Lord Stanley's Bill - The Last Conquest of Ireland (Perhaps)

John Mitchel
Author’s Edition (undated)

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the Colleges Bill; and this held the Protestants aloof, and produced bitter altercation throughout the country. By the discussion on slavery, American alliance and co-operation were checked; a great gain to the Premier; for the Americans, and the Irish in America, all looked forward to something stronger than "moral force."

The Minister thought he might proceed, under cover of this tumult of senseless debate, to take the first step in his plan for the depopulation of Ireland in pursuance of the "Devon Commission" Report. Accordingly, his third measure for the "amelioration" of Ireland was a bill ostensibly providing for "Compensation of Tenants in Ireland," but really calculated for the destruction of the last relics of Tenant-Right. In introducing this bill, Lord Stanley said:—

"Now, my Lords, I apprehend there is no man who knows aright of the state of Ireland who will not concur in this statement of the report—that between the population and the means of employing the population there is a great and alarming disproportion, (hear, hear); and that that disproportion can be met and conquered only by one of two modes; either by reducing the population to the limits of the means of giving employment, or by increasing the employment in proportion to the population."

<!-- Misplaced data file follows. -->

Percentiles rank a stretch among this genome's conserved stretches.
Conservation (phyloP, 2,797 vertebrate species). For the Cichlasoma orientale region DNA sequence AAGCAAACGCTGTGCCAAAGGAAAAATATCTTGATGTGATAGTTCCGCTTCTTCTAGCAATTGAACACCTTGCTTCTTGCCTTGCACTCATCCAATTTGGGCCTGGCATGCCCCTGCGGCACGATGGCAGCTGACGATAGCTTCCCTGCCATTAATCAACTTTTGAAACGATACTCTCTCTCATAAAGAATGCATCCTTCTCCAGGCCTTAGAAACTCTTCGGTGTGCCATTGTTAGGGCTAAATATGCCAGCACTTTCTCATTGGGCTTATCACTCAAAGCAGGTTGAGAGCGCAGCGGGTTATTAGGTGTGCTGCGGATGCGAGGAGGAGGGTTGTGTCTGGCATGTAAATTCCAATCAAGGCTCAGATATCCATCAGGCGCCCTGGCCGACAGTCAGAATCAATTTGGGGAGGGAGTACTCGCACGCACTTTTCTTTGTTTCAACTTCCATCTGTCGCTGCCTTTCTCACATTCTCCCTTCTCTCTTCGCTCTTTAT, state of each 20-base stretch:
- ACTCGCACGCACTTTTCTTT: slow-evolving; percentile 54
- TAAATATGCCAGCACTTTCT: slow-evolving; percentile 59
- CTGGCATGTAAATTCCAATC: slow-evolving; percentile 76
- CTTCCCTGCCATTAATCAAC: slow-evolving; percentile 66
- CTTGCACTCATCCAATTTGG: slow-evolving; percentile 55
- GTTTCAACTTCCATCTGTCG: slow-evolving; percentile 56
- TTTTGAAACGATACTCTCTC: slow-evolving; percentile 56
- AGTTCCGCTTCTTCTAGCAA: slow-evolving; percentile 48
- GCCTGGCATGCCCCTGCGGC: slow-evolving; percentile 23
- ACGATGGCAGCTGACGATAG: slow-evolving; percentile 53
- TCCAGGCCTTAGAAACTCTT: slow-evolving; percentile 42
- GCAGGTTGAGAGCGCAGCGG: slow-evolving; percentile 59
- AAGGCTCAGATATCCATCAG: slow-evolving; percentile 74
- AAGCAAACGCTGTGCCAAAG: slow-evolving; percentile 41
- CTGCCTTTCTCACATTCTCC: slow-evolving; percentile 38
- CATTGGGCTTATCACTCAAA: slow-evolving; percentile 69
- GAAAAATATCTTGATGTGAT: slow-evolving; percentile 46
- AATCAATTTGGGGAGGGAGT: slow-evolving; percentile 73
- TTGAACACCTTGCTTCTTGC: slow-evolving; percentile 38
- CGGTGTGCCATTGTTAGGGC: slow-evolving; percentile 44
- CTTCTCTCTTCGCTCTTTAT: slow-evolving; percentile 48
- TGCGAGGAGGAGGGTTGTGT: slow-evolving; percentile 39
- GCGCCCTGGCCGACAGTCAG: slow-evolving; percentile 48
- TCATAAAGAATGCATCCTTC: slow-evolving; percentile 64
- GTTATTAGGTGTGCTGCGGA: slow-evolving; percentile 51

I need not go through the details of the proposed measure, it is enough to observe that Lord Stanley admitted that he contemplated the "removal of a vast mass of labour" from its present field. "In justice to the colonies," he would not recommend, as the Devon Commissioners did, merely that the whole of this vast mass should be shot out naked and destitute upon their shores; and his bill proposed the employment of a part of it on the waste lands of Ireland,—of which waste lands there were four millions of acres capable of improvement. A portion of the "vast mass of labour" removed from other places was to be set to work under certain conditions to reclaim these lands for the landlords.

The bill, though framed entirely for the landlords, did yet propose to interfere, in some degree, with their absolute rights of property. They did not choose that tenants should be presumed to have any right to "compensation," even nominally; or any other right whatever; and as for the waste lands, they wanted them for snipe-shooting. Accordingly they resisted the bill with all their power; and English landlords, on principle, supported them in that resistance. On the other hand, the Irish Tenants, with one consent, exclaimed against the bill as a bill for open robbery and slaughter. A meeting ...continue reading »

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